Independent Play

People (often older people) like mentioning that my kids are good at entertaining themselves. That may or may not be the case. Imp 2 can certainly spend a long time staring at a branch or chewing on sand and imp 1 will happily sit in a corner and drop cat food into the cat fountain. But ultimately I have nothing to compare it with and it’s definitely never long enough to read an entire chapter in a book or cook a meal.

I don’t think we need to try to make kids be as independent as possible, I think we should embrace their dependency. That doesn’t mean I don’t dream of being able to do yoga uninterrupted or take a shower without someone standing outside and demanding I draw faces on the fogged up shower doors.

What I do find puzzling, however, is the disconnect between parents complaining that their kids need constant entertainment and those same parents constantly “helping” their kids play.

The baby room

I am the kind of mum that likes sitting on the sideline, watching, and reading a book instead of playing with the children. I don’t follow imp 1 around on the playground unless specifically asked by her and I try not to offer my hand when she climbs. That’s just what comes naturally to me. But I was unsure if I was neglecting her or whether it was okay to just watch. Husband, in fact, has complained a few times that he needs to ‘do all the work’ on the playground because he will follow Imp 1 around and help her play.

As it happened, my favourite place to take imp 1 (and soon both imps) to play was offering a workshop. So I booked it. The place is a Pikler playroom and it’s just absolutely beautiful. It consists of three rooms, the sand room, the straw room, and the baby room. And everything is so beautiful and inviting and inspiring that the kids basically walk in, toss off their shoes, and begin playing. In my imp’s case I can honestly say that she doesn’t play as calmly and concentrated and independently anywhere as she does there. It’s obviously also rather beneficial for me that the parents in Pikler playrooms and groups are encouraged to sit on the sidelines and observe. They are not supposed to try to interact (though obviously they wouldn’t ignore the child if it came and asked for attention) and they are not supposed to be otherwise distracted. In theory, you just sit there and watch the children, in practice there is obviously some light chatting going on, because our kids are finally playing by themselves and we have some time to catch up.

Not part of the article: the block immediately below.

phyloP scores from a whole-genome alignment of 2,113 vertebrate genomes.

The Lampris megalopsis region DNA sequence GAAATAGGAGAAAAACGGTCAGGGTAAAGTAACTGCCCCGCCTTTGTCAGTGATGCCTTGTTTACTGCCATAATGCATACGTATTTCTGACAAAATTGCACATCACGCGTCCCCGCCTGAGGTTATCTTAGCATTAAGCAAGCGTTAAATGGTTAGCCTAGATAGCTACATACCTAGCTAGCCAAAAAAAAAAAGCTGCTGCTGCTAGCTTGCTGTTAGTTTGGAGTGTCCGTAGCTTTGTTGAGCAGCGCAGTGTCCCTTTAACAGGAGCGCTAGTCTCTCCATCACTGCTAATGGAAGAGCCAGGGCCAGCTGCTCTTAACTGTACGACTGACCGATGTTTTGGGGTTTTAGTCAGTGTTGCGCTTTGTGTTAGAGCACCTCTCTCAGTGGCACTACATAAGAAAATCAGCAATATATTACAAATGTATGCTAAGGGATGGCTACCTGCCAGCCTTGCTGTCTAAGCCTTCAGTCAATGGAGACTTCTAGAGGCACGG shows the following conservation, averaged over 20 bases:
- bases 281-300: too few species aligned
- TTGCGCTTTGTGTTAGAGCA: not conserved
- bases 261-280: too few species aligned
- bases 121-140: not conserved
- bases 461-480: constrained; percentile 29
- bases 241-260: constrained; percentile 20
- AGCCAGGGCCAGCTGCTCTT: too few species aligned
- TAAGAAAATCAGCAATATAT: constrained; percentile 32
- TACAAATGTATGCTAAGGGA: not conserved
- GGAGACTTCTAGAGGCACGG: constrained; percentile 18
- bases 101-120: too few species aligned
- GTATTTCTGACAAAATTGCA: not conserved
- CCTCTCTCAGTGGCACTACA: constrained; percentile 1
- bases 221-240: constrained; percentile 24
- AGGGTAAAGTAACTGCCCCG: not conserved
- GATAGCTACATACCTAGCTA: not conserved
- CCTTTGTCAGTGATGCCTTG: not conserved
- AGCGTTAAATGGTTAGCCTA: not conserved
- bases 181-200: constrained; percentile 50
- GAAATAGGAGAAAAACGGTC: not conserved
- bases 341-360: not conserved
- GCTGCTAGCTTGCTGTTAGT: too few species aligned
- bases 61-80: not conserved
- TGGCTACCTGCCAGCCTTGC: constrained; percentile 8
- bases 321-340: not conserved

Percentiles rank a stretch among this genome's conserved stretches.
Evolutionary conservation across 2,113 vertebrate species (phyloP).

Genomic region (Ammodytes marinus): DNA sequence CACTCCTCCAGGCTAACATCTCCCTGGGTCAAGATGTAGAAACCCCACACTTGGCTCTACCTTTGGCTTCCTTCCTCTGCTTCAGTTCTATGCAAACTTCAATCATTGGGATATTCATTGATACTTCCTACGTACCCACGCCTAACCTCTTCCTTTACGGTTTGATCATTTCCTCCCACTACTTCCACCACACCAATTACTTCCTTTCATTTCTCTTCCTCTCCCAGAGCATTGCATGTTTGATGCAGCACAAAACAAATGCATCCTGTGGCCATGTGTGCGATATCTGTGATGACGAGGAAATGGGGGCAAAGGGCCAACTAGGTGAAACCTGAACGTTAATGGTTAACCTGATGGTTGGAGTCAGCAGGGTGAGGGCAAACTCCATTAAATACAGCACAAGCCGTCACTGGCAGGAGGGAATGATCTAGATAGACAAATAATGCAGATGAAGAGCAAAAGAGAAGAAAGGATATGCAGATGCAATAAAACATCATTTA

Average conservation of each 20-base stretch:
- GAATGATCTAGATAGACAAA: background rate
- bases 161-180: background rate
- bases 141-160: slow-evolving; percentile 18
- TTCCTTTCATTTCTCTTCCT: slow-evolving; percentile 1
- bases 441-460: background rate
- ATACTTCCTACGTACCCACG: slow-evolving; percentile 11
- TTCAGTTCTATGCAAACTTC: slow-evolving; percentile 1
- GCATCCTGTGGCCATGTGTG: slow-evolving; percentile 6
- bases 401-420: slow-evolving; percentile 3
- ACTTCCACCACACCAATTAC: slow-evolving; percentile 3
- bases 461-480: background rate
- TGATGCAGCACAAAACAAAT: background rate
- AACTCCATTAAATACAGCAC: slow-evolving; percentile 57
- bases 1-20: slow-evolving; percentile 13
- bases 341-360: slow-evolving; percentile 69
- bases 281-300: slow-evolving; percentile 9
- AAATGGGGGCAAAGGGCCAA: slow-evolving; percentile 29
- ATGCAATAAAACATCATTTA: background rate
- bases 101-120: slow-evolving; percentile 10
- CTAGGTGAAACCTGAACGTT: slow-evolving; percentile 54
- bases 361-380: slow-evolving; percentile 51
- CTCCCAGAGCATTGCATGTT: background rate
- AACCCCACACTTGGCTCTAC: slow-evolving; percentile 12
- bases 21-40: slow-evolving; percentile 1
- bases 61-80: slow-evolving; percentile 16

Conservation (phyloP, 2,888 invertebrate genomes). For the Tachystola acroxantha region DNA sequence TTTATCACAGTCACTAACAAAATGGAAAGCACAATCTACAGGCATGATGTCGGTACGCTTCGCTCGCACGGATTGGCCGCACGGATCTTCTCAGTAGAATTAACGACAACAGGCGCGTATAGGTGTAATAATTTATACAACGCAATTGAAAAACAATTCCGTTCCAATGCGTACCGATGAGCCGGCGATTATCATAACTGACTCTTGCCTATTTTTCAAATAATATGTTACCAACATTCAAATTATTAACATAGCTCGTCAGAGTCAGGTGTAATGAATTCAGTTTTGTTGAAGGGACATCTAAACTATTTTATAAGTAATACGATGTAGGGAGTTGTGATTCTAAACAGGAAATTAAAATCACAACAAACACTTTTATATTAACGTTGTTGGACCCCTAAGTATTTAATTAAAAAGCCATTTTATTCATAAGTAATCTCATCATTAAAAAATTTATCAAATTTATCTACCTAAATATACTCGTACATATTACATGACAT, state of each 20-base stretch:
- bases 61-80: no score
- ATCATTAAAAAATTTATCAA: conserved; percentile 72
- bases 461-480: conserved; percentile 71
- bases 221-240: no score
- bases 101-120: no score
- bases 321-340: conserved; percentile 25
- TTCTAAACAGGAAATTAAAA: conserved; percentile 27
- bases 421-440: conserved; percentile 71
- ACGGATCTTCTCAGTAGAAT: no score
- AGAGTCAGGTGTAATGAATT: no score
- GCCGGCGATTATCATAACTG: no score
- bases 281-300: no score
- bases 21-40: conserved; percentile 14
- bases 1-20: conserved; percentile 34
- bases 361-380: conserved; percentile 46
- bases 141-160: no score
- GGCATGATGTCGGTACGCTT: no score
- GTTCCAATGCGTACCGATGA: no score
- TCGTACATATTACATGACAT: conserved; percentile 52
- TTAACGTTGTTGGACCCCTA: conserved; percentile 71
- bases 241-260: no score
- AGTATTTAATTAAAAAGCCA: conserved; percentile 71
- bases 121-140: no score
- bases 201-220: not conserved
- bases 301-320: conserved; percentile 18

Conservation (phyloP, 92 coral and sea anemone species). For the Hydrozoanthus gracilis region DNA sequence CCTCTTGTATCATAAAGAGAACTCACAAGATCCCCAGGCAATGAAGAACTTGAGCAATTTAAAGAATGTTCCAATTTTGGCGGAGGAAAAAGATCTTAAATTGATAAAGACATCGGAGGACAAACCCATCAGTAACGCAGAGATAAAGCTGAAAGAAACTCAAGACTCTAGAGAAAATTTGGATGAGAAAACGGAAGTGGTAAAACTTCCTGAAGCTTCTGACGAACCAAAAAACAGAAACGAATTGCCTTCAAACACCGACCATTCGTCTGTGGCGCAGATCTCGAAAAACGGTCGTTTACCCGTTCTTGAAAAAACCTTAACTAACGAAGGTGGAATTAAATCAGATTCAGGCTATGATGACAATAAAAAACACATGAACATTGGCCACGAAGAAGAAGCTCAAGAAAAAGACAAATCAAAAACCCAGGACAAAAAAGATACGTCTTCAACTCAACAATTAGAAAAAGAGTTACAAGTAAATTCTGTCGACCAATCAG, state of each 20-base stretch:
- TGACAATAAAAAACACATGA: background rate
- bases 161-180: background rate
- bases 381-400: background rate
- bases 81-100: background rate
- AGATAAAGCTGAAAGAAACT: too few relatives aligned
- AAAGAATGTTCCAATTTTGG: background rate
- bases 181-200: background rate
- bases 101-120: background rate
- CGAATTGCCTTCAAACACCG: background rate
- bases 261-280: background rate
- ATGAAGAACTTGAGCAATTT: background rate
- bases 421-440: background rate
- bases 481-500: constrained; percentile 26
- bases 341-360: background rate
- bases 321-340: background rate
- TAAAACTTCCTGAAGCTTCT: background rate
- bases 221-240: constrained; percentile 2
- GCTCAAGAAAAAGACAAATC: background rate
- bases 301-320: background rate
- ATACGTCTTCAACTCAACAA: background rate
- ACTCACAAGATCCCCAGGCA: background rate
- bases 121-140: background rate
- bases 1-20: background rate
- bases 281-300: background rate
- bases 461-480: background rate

The straw room (without straw)

So here I am, at this workshop, together with about seven other parents (it’s been a while, I don’t remember details), but without kids. And then we are asked to pick a spot and spend 20 minutes playing by ourselves in the sand room. At this point I am breaking into sweats, I really don’t do well in these situations, and I was so stressed about the two Pikler pedagogues observing me pouring sand into a small coffee grinder over and over again. About ten minutes in I have found my grove and it has become quite meditative pouring the sand into the grinder at varying speeds and from varying heights and whatnot.
And then they start going around and start offering suggestions to us or praising our play. “Oh, don’t you think this would be really fun if you tried this spoon as well?” “It’s so pretty how you arranged these little teacups in a pattern.” “I think it would be easier if you tried grinding the wheel faster.” “Wow, great job.” And then they let us play another five minutes.

Afterwards they asked us how we felt when they commented on our play. All but one (the only man – go figure?) felt extremely irritated by the interruption and felt that their flow had been disturbed. Some reported not being able to concentrate on what they were doing before, some felt silly, some even a bit angry.
Now we are adults, but I imagine that kids would feel the same way. Which was obviously why they made us participate in this exercise. And it stuck with me. It’s been a year and I still think about this exercise whenever I am tempted to offer unsolicited help or commentary to my child (alas, husband would be glad if I applied the same standard to him).

Making eggs

Husband, however, was not so impressed by this lesson. I think he understands it, but he seems to have this almost compulsory need to interrupt the imps when they are playing. He will be engaged with something himself, not paying the kids any attention, and the second they find their jam and are deeply concentrated, he will suddenly call out to them or suggest some other activity.
And yet when I say ‘I’m a little afraid of the winter, it will be harder to spend as much time outside and to entertain the children all day,’ he’ll be the first to suggest that maybe by then Imp 1 will be better at independent play. But she is, my friend, she is! (Husband, if you’re reading this: I love you. But you know it’s true.)

Inspecting a shelf

In conclusion:

Children, toddlers especially, are not supposed to be fully independent. That’s why we, the adults, take care of them.
But a lot of them can and will play by themselves, even if only for short whiles.
We just gotta let ’em!

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